NY Judge Allows Strike 3 to Serve ISP With Copyright Supboena

NY Judge Allows Strike 3 to Serve ISP With Copyright Supboena

NEW YORK — A New York judge authorized Strike 3 Holdings last week to serve an internet service provider with a subpoena in order to identify the individual associated with a specific assigned IP address that Strike 3 claims has been “downloading, copying and distributing” their copyrighted content using BitTorrent technology.

In an October 9 decision, Southern District of New York Magistrate Judge Barbara Moses granted Strike 3's application to serve a subpoena on Verizon Fios which would permit it to identify a John Doe subscriber by their name and address with a specifically assigned IP address.

Judge Moses granted Strike 3’s application “subject to certain conditions to protect the subscriber associated with the relevant IP address from harassment or unnecessary embarrassment.”

Strike 3 Holdings is the company that produces and markets adult content under the umbrella Vixen Media Group, including popular studios Tushy, Blacked, Vixen and Deeper.

Strike 3 has alleged that this specific Doe defendant “has unlawfully 'downloaded, copied and distributed' 32 of its movies, using BitTorrent, on various dates from December 15, 2018 through August 3, 2020.”

A Long-Term Strategy

As XBIZ has been reporting, the long-running Strike 3 strategy of litigation against alleged copyright infringers has been the subject of constant judicial scrutiny, which at times — like last week’s S.D. of New York decision — has favored them and at times has made them the target of criticism from the bench.

According to legal news site Law360, Strike 3 “monitors for IP addresses that download its films, then uses geolocation technology to figure out roughly where the network is located. It then files a lawsuit in the appropriate district against the anonymous subscriber linked to the address, allowing it to request a subpoena to force the internet service provider associated with the address to reveal the name of the subscriber.”

The company’s lawyers have filed more than 3,000 similar lawsuits across the country since 2017, receiving criticism from some legal observers and judges about their tactics.

Judge Moses’ decision comes after two developments this summer that favored Strike 3, and their lead counsel Lincoln Bandlow, in this legal strategy.

Path to Subpoenas Cleared

On June 30, Judge Noel L. Hillman — a United States District Judge for the District of New Jersey — overruled a circuit court decision that prevented Strike 3 from identifying people accused of illegally downloading their content.

A month later, U.S. Magistrate Judge Joel Schneider issued an order providing guidelines for how Strike 3 Holdings can legally interact with the anonymous defendants of their lawsuits.

As stated in Judge Schneider’s order, Strike 3 Holdings, LLC “shall not publicly disclose any information identifying the defendant and/or any person associated with the defendant or IP address, including, but not limited to alleged social media evidence and alleged BitTorrent activity, absent express permission by this Court.”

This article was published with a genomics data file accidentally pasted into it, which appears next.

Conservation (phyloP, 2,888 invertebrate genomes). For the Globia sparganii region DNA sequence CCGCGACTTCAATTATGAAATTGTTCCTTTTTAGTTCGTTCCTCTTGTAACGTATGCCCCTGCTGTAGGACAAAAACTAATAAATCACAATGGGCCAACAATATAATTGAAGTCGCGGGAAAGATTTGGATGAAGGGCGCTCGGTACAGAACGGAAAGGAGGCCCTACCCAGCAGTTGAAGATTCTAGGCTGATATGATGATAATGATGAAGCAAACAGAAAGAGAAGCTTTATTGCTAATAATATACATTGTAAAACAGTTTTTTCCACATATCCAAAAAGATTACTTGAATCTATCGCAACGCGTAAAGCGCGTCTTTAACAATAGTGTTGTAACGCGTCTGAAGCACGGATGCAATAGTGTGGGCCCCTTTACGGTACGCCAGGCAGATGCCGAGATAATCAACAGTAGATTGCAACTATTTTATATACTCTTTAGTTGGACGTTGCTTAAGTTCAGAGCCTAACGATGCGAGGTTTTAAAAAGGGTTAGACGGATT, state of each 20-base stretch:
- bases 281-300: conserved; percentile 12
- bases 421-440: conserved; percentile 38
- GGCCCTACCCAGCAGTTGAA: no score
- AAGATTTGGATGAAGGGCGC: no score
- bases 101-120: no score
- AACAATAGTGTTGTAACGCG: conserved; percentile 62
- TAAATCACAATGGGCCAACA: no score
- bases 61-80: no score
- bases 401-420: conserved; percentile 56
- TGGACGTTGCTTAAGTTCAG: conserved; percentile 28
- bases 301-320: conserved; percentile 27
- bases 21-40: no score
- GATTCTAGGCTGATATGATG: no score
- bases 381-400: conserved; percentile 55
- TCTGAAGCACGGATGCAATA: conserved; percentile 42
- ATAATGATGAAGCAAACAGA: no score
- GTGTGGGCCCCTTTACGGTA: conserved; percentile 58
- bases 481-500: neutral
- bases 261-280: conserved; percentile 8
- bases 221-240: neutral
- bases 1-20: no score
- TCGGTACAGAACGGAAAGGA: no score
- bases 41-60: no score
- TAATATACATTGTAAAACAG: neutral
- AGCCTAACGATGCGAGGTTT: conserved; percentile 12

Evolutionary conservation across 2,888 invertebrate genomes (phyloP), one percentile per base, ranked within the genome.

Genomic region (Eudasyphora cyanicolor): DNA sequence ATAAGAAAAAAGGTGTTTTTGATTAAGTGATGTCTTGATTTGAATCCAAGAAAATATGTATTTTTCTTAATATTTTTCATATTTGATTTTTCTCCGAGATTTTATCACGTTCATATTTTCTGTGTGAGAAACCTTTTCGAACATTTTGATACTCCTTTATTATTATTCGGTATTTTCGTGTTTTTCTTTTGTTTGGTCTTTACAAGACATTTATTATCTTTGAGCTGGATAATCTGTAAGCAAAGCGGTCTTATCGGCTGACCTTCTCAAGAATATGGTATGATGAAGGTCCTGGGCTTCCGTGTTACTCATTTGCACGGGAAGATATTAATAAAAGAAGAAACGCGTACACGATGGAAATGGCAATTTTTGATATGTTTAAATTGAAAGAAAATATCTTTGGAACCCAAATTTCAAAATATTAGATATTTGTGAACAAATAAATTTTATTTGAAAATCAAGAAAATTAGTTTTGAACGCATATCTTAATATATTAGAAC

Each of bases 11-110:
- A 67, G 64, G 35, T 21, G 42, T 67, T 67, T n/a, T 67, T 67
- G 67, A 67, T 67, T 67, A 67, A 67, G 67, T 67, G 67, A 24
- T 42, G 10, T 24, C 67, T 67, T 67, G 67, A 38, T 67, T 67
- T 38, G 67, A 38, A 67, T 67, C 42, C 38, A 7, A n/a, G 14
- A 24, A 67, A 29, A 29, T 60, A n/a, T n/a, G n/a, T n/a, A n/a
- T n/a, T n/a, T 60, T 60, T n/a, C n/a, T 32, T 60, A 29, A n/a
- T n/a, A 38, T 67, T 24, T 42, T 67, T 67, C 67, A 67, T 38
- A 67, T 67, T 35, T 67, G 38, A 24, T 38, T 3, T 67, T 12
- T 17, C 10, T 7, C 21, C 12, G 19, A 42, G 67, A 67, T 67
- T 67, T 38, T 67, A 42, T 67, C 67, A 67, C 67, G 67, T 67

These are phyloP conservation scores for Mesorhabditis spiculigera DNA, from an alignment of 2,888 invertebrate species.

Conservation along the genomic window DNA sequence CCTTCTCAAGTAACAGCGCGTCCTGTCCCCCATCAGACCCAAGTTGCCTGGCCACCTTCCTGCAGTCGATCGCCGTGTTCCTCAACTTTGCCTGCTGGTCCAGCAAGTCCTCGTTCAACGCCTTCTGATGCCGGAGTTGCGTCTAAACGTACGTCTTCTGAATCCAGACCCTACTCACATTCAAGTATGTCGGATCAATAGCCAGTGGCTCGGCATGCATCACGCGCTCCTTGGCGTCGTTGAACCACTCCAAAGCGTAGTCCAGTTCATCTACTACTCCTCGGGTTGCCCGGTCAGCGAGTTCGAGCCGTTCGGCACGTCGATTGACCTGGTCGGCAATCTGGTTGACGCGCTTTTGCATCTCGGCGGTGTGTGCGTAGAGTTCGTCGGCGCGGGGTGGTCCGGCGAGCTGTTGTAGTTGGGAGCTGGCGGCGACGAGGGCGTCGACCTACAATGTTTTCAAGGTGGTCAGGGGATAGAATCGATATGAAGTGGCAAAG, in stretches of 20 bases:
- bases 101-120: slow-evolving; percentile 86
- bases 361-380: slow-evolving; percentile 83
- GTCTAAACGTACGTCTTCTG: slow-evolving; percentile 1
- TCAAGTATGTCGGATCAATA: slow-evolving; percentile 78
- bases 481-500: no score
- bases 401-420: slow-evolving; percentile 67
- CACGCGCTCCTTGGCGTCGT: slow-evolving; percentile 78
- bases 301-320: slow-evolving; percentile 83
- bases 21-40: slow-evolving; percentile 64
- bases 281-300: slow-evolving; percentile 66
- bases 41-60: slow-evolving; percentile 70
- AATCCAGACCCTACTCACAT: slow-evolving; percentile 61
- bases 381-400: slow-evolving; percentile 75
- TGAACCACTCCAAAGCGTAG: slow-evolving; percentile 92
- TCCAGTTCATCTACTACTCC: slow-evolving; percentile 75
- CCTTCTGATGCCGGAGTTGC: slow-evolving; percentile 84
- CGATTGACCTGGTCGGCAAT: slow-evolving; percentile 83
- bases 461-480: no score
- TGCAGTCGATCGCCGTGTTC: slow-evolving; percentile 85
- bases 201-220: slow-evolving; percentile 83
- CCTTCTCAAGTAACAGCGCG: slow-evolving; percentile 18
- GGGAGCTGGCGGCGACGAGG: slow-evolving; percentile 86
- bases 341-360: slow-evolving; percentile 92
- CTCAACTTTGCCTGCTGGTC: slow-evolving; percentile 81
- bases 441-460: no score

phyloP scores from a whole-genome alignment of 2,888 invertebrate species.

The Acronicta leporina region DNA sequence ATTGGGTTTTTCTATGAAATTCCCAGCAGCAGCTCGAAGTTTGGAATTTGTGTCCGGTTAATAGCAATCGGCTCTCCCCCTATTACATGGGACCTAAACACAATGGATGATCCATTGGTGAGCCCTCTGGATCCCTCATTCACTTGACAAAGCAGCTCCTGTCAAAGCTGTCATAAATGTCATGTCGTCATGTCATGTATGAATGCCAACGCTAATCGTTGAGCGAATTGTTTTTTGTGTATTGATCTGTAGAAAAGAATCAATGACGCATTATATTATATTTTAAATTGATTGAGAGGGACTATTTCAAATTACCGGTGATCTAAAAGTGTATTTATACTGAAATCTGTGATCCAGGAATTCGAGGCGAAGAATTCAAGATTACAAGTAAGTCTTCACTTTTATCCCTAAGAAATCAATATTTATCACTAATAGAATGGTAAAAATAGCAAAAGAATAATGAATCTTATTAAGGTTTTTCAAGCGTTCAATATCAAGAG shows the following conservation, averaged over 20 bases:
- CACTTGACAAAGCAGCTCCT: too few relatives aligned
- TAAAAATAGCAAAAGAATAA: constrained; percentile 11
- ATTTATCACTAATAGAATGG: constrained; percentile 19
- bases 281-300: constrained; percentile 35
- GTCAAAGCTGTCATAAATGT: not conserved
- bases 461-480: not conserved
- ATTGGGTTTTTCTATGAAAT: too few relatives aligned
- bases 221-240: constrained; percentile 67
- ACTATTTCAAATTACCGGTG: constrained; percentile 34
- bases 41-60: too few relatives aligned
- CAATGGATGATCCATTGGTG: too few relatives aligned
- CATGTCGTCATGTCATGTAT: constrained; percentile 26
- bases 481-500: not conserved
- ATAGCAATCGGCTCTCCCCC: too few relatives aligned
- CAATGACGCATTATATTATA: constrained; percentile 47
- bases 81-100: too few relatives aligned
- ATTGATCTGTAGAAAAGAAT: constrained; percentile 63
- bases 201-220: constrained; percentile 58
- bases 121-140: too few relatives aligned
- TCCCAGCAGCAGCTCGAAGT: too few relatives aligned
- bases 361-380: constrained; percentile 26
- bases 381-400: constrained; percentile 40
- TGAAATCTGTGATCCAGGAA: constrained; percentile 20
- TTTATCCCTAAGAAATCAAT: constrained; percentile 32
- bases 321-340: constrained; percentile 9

Strike 3 is also required to only refer to suspects under the pseudonym of “Doe,” and any information that could potentially identify a person has to be redacted.

The second category of Schneider's order is that Strike 3 may only communicate directly with alleged copyright violators only if the defendant's counsel initiates settlement discussions.

Judge Moses' Order

The October 9 order by New York Judge Moses authorized Strike 3 to “serve Verizon Fios with a Rule 45 subpoena to obtain defendant Doe's name and mailing address only,” but warned them against seeking the “defendant's email address by subpoena or otherwise.” Moses also prevented Strike 3 from serving a Rule 45 subpoena on any other ISP without further order of the court.

In the interest of safeguarding the defendant’s privacy, Judge Moses authorized Strike 3 to only “use defendant's name and address for the purpose of this litigation” and added that the company “shall not disclose, or threaten to disclose, defendant's name, address, or any other identifying information (other than defendant's IP address) that plaintiff may subsequently learn.”

The defendant, once identified, “will be permitted to litigate this case anonymously unless and until this Court orders otherwise, after defendant has had notice of and an opportunity to challenge the proposed disclosure.”

The judge also ordered Verizon Fios to “serve defendant Doe — its subscriber — with a copy of the subpoena” within 45 days of receiving it. The defendant will then have “30 days from the date of service of the Rule 45 subpoena and this Order upon him or her to file any motions contesting the subpoena (including a motion to quash or modify the subpoena).”

Verizon Fios may not “turn over defendant's identifying information to plaintiff before the expiration of this 30-day period.”

The case is Strike 3 Holdings, LLC v. Doe, No. 20-CV-7916 (PGG) (BCM) at the United States District Court, S.D. New York.

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